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10 Things To Do Before Filing for Divorce




 

With every big change, you prepare. When you switch jobs, you analyze and contemplate the market advancement opportunities before throwing your hat in the new ring. Buying a home often involves months of meticulous planning, from protecting your credit and securing verifiable income to reading neighborhood — and perhaps school district — reviews.

Yet often, emotionally charged situations cause us to forget our normal life-tested processes. Unfortunately for many, divorce is one of those high stress, spark-filled situations where our typical need-to-know investigative techniques fall short.

Before you jump in without researching and preparing, review the top list of 10 things you need to do before filing for divorce.

1. Determine your worth.
Make a list of your assets, from IRAs to multiple businesses and real estate, etc. and gather relevant documentation. Clearly identifying and acknowledging your financial situation in relation to your spouse’s helps you outline your financial goals for the separation and plan appropriately. Don’t forget to gather information regarding your liabilities including credit card debt.

2. Be sure what you really want is a divorce.
This may seem obvious; however, as we’ve already noted, the decision to get a divorce is often an emotional one and emotions can interfere with normal intellectual exploration. Make sure to research properly just as you would with any other life-altering event. Draft a pros and cons list and consider intently what your personal life will be like after the divorce. Reach out to friends and confer with others in a divorce support group. Go to counseling yourself to determine your true feelings about your situation.

3. Try marriage counselling one more time.
Even if your marriage nevertheless dissolves, counseling can greatly aid in airing grievances appropriately. Omitting extra emotional baggage from typical divorce proceedings creates better communicative results and helps both parties achieve their end goals. Plus, you never know, it just might work.

4. Have the kitchen table discussion.
Although this avenue is not appropriate for every situation, some divorcing spouses can benefit from an honest, open discussion about the reasons one spouse desires to end the marriage and how best to go about that dissolution. This should take place before attorneys, legal filings and heated arguments get in the way. In fact, you may find it leads you and your spouse toward a more collaborative divorce or other alternative dispute resolution methods, which helps protect your privacy and keep you and your family out of court.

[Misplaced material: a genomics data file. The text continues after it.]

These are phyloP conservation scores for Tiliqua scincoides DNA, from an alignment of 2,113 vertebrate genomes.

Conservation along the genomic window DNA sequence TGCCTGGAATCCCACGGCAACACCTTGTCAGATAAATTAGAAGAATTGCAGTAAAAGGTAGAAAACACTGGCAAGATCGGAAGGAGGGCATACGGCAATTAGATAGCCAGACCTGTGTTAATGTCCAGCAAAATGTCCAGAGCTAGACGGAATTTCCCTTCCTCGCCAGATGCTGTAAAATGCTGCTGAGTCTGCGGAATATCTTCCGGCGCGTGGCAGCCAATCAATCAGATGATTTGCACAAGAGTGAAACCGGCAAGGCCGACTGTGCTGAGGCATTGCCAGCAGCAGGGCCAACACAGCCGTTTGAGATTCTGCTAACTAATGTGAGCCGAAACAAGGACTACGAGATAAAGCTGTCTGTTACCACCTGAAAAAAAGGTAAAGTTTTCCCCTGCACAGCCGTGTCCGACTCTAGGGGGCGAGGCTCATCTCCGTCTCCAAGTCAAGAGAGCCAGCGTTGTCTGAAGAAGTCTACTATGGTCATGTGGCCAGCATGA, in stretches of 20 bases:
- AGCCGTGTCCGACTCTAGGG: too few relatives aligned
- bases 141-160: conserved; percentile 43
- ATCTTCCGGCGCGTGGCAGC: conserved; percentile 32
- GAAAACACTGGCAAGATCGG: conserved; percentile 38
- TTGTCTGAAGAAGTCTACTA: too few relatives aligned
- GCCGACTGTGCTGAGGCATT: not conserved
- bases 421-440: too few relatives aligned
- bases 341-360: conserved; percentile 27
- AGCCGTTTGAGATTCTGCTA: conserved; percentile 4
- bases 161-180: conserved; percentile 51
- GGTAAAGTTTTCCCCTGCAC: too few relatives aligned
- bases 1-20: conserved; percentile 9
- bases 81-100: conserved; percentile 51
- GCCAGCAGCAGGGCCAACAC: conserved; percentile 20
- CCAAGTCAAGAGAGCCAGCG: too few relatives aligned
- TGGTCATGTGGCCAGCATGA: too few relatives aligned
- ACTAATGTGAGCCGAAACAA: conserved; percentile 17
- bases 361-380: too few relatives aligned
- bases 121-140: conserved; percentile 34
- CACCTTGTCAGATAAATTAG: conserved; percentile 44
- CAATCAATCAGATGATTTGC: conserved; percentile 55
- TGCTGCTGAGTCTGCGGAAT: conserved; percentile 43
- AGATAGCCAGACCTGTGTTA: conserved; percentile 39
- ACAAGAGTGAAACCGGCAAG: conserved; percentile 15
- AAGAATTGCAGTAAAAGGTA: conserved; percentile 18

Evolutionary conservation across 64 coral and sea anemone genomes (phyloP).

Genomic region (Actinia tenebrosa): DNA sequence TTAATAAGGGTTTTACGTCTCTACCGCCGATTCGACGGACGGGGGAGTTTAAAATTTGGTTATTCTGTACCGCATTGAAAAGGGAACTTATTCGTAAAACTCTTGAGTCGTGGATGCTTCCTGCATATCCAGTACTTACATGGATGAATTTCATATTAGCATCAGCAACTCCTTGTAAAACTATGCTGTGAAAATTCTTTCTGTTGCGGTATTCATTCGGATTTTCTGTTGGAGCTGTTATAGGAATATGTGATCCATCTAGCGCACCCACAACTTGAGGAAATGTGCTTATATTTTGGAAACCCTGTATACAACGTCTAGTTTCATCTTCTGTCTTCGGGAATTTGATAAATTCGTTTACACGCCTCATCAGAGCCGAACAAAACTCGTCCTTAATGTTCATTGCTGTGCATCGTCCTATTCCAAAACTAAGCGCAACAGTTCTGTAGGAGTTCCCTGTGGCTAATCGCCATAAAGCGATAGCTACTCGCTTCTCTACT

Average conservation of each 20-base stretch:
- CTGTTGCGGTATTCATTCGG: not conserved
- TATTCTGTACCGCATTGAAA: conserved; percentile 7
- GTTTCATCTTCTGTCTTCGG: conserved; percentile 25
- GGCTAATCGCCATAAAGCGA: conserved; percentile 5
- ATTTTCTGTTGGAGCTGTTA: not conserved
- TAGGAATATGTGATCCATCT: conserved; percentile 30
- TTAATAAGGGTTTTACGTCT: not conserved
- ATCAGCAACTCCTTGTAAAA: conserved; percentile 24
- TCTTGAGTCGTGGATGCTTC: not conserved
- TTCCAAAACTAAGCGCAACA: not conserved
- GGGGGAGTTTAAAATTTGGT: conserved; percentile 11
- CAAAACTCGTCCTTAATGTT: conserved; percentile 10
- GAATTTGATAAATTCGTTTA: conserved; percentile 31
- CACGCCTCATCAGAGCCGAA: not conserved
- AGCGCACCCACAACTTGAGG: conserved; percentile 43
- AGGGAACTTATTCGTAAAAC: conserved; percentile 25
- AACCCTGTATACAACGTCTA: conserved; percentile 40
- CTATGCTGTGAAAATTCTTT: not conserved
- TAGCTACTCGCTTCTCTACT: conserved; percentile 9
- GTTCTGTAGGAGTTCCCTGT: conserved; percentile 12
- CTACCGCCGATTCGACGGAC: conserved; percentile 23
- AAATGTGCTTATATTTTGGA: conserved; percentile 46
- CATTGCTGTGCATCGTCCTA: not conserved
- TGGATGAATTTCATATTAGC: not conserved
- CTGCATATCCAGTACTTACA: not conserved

5. Find an attorney that fits you and your situation.
Attorney styles vary. You should take into account how each may fit with your personality and the type of lawyer you want for your particular situation. Do you need a more empathetic lawyer, a collaborative attorney or a hard-hitting, aggressive litigator, or a combination of both? Research options. Make lists. Keep notes.

6. Plan for your monthly needs both during and after the divorce.
In order to align your financial goals after divorce, you need an accurate picture of your current assets and debts as well as your desired division and budget. Plan appropriately for normal monthly needs as well as added expenses, not just in legal fees, but possibly relocation, loss of work, necessary travel, child support and other additional expenses related to your new situation. You can download a monthly budget sample from the resources section on Pollock Begg’s website.

7. Copy as many of your financial records as possible.
Cases can be won and lost on documentation. Consider if you and your spouse have shared paper file records at home as well as shared online accounts. Some spouses may try to limit your ability to access after finding out about the divorce filing. Gather, copy and organize as many documents as possible prior to serving divorce papers, to save the stress and headaches of having your attorney obtain these documents for you which of course costs money.

8. Close joint credit cards.
This may be a red flag for your spouse, so choose your implementation time wisely. Generally, it’s best to close joint credit cards and accounts as a precautionary measure, so a spouse who may get particularly revengeful cannot use monetary means of to deploy any frustrations.

9. Diary custody time.
If you already are separated and share custody of your children without an official agreement, start keeping a diary of your time with them so you can accurately report how much time you and your spouse each receive and whether you want more or less. Notice how children handle the transition between homes and keep their needs in perspective as well to best protect the family unit.

10. Settle before you file.
Settling out of court, prior to filing can be the most time-efficient, cost-effective, and private avenue. It’s worth the conversation with your attorney to see if any creative solutions can help you and your spouse settle prior to any court filings.

If you have reviewed this list and are considering divorce, contact the experienced Pittsburgh divorce lawyers at Pollock Begg Komar Glasser & Vertz LLC, to make sure your financial interests are protected and your goals are aligned with reasonable outcomes. 
 

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